Two days after I got back from a grueling trip, and the bloody brain had yet to lash out.
I always found myself in trouble within a day of returning from a trip, no matter what. I knew it was a matter of time. But two whole days, and nothing? That was a first. Could it be that the one meltdown I suffered mid-trip was it? Oh, there was also that other bad day. Though it actually wasn’t that bad—taking it easy for a few hours took care of it.
Was this yet another step towards recovery? Did the bloody brain believe that I paid my dues in full during the trip. That didn’t feel right. The trip was a really tough one, worse than usual, and when I got back to Pittsburgh, I had to dive back into the real world with no recovery time whatsoever.
On the third day after my return, I was still okay. Only a mild headache. Day four, and I was still functioning well. Why hadn’t the other shoe dropped yet? When was it going to drop?
Day five, six, and I was still all right. Better than okay. I was going strong, working on the grant proposal, preparing for the semester, hiring TAs.
I allowed myself to be cautiously optimistic. Perhaps the daith piercing was doing the trick. Perhaps crippling headaches were a thing of the past.
I should have known better. On Day Seven, the other shoe finally dropped with the usual horrific headaches, which lasted several days. I was baffled, the bloody brain had never waited this long before. In fact, in the past, it broke out the whip within two days, tops.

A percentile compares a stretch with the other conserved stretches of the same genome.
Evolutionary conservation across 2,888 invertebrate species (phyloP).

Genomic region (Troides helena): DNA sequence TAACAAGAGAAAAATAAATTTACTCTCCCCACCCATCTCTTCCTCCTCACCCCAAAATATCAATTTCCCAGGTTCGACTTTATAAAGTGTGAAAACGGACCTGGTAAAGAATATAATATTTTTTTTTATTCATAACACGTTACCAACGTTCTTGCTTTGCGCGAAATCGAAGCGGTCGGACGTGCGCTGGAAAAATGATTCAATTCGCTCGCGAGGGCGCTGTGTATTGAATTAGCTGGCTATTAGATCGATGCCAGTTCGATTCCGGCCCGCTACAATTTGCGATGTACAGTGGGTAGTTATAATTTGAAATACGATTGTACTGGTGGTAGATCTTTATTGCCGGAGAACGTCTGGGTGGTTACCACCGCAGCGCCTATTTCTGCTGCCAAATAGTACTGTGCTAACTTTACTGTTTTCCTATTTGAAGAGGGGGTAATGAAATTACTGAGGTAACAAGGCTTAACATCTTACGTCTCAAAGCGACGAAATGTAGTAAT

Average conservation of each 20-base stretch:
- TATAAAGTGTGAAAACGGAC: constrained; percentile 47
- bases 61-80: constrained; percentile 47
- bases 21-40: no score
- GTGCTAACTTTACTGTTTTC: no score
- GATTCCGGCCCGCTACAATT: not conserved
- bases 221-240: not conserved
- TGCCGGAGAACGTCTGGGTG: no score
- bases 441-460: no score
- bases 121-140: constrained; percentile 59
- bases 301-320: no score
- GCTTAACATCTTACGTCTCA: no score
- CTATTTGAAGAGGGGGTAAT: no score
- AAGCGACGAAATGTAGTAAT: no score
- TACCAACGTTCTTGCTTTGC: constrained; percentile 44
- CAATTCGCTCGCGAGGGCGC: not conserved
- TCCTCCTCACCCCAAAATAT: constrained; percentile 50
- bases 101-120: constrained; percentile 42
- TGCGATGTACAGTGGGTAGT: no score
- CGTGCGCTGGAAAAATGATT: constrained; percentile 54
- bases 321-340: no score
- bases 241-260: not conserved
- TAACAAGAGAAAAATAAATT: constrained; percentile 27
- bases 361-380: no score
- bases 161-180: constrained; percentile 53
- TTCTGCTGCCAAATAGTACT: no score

Joyce suggested that I finally gave myself permission to let go and fall apart, and I realized that in fact it had happened several times over the last year.
This time, after I got back from my trip, swamped by several urgent projects, I waited until I completed them before I allowed the bloody brain to take over my body, to demand that I take a break, now.
In my previous life, I always got sick after I finished the semester. As if adrenaline had been coursing through my body through the stress of the semester. Once I worked my way out of the mire of the semester, there was no longer a need for the adrenaline to keep me going, to keep my immune system functioning. And once the adrenaline stopped taking over from me, my immune system went back to normal, crumbling in the face of all the infections it had been blocking.
Was this similar? Had I gained sufficient control over my body, over the bloody brain, to keep the backlash in check until I was able to take a break? Only allowing the bloody brain to do its thing when I had time for it?
On Day Seven, the bloody brain insisted on levying my long overdue taxes, making its message loud and clear: No more! You’d better bloody rest, or else.